3. It is obvious -- we are invited to notify it clearly -- "that no support whatsoever can be given to Mgr. Lefebvre as long as the ideas contained in the Manifesto of 21 November continue to be the basis for his work."(42)
From the above decision of the Commission of Cardinals, it is clear that the Holy See was concerned with Archbishop Lefebvre's public declaration stating his refusal to submit to the reforms of the Second Vatican Council, as well as the various disciplinary reforms brought about by Pope Paul VI, and thus certain disciplinary measures were necessary in order to correct the situation.  Regardless of whether the SSPX had been erected as a pious union of the faithful or as a society of common life without public vows, the Commission of Cardinals had delegated Bishop Mamie the right to withdraw canonical approval from the SSPX and its statutes -- a canonical right which Bishop Mamie would nevertheless possess by virtue of the law itself if, as the decree of canonical erection states, the SSPX had merely been established as a pious union of the faithful. However, in light of Archbishop Lefebvre's argument that the SSPX was canonically erected as a society of common life without vows, and thus could only be suppressed by the Holy See, the Holy See clearly delegated this canonical right to Bishop Mamie.  Moreover, as the SSPX was only erected ad experimentum for a period of six years, the SSPX's canonical erection was in no way perpetual, and therefore even if the delegation of the right of suppression to Bishop Mamie had been invalid, Archbishop Lefebvre still could not reasonably presume either the Holy See's or the local Ordinary's tacit approval at the completion of the six-year period.  Therefore, one cannot but conclude that the SSPX, regardless of their initial juridical status, were validly suppressed in accordance with canon law.

Similarly, the Commission also suppressed the seminary of the SSPX.   This is an interesting fact in itself, because while the initial decree of erection approved a "seat of the Society"(43) at a fixed address, it has never been clear from any of the documents presented by the SSPX that their seminary had been canonically erected.  However, given the apostolic visitation to the seminary which preceded Archbishop Lefebvre's Declaration, and given the Commission's decision explicitly stating that the seminary is to be suppressed, the present author will concede the possibility that the SSPX seminary had been erected in accordance with canon law.   Nevertheless, upon suppression of the SSPX, the Commission decreed that the SSPX were no longer with any juridical basis, and hence their foundation and seminary were also extinguished.  Therefore, Bishop Mamie was delegated the authority to suppress not only the SSPX, but their various foundations as well, including their seminary.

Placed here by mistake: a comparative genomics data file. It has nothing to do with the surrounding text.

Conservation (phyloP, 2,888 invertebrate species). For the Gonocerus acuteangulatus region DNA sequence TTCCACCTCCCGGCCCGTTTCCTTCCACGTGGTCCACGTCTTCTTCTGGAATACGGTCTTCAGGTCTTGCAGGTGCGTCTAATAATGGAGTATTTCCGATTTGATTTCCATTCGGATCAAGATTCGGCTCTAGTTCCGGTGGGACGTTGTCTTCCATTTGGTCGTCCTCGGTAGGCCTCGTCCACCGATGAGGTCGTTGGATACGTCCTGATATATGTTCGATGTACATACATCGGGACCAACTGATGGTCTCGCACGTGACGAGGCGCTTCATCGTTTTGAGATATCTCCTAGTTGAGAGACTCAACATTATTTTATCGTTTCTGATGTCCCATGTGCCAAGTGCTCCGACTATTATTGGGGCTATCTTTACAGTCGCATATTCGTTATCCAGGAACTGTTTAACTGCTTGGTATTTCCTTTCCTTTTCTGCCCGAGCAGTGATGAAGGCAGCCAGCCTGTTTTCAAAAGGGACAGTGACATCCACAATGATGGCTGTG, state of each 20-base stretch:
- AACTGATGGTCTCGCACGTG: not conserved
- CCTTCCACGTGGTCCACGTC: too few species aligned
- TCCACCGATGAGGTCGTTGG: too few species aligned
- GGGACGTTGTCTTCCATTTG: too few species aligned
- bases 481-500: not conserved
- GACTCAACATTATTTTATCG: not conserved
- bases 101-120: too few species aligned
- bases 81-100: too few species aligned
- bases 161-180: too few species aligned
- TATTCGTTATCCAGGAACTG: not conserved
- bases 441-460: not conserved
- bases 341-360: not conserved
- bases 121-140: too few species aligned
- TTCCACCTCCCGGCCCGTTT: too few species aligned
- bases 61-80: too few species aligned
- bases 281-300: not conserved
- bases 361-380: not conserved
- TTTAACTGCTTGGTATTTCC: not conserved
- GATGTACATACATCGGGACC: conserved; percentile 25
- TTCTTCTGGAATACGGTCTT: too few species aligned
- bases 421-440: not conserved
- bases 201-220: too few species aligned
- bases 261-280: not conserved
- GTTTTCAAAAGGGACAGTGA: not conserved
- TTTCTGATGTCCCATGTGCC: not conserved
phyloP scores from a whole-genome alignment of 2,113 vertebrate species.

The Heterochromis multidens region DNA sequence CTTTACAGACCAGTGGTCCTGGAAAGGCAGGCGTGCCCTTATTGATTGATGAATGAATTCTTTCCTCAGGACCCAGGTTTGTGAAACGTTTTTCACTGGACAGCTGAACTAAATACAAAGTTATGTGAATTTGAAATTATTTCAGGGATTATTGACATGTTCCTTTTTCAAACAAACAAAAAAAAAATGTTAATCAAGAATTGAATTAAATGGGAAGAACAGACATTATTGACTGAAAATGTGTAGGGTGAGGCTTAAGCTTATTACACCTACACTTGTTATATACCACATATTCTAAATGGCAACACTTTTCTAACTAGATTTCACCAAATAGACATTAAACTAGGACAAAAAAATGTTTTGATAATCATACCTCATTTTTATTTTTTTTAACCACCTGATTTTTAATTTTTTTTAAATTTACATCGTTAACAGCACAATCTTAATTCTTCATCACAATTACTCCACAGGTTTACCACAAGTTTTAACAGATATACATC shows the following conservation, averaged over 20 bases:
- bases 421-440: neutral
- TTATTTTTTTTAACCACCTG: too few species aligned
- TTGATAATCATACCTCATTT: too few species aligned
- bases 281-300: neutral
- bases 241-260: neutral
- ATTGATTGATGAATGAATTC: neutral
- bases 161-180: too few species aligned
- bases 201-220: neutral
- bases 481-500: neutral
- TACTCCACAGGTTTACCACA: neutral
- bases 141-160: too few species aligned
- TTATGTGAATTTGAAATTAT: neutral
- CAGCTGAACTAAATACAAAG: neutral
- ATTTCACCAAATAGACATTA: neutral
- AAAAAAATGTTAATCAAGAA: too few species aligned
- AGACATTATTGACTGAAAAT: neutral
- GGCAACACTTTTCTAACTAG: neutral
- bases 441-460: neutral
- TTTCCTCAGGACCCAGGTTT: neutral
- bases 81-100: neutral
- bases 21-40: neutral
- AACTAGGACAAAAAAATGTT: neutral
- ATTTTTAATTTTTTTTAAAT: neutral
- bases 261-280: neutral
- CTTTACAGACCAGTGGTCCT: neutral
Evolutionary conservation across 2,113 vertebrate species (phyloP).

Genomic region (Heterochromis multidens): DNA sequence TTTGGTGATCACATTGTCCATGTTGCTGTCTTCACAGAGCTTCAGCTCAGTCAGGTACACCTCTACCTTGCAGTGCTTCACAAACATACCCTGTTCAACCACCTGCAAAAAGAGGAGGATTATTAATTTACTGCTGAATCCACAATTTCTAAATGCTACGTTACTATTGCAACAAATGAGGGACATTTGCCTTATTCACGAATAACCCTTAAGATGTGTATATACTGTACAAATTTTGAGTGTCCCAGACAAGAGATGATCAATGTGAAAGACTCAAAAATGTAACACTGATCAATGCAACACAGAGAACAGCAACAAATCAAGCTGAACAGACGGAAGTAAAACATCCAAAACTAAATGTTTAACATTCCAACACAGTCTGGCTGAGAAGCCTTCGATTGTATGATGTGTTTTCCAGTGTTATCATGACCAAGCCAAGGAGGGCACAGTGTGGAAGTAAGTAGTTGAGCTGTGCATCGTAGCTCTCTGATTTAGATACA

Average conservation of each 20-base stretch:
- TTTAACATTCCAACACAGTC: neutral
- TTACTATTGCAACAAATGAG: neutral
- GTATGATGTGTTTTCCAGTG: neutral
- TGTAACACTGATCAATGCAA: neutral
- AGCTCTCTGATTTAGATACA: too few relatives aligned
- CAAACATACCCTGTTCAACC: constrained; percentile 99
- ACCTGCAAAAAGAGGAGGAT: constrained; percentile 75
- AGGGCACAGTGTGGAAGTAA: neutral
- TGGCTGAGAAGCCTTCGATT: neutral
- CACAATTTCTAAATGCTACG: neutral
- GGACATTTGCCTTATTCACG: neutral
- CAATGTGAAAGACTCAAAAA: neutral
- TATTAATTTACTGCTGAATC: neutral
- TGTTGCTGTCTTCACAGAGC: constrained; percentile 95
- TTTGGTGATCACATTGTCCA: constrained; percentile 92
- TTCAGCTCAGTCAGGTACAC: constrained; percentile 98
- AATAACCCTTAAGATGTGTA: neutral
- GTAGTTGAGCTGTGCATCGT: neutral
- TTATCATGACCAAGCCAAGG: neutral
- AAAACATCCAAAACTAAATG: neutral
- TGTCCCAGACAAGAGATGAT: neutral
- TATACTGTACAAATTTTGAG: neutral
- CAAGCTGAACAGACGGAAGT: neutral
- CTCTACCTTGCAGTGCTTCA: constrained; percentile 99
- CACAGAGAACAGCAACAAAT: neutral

Nevertheless, Archbishop Lefebvre might question whether the decision was an act of the Commission, or whether "the entire approval of His Holiness" noted in the decision meant that it had been rendered in forma specifica.  And thus, in a letter to Cardinal Staffa and the Supreme Tribunal of the Apostolic Signatura, Archbishop Lefebvre attempted recourse against the decision of the Commission of Cardinals, stating the following grounds:
Against the form in which the decisions were taken expressed in the letter of the 6 May 1975 as well by His Excellency Monseigneur Mamie, Bishop of Fribourg, as by the three Cardinals who signed the letter addressed to me from Rome...  This form of procedure is contrary to Canon 493 of the Codex Juris Canonici.

Against the competence of the Commission of Cardinals which condemns me on a matter of faith, because of my Declaration which appeared in the review Itinéraires and which I wrote on 21 November 1974. I demand to be judged by the only Tribunal competent in these matters, the Sacred Congregation for the Doctrine of the Faith.

Against the sentence pronounced by Monseigneur Mamie and approved by the Cardinals of the Commission: in fact, my Declaration, if it deserves condemnation, should condemn me personally and not destroy my Fraternity, nor the Seminary, nor the houses that have been erected...(44)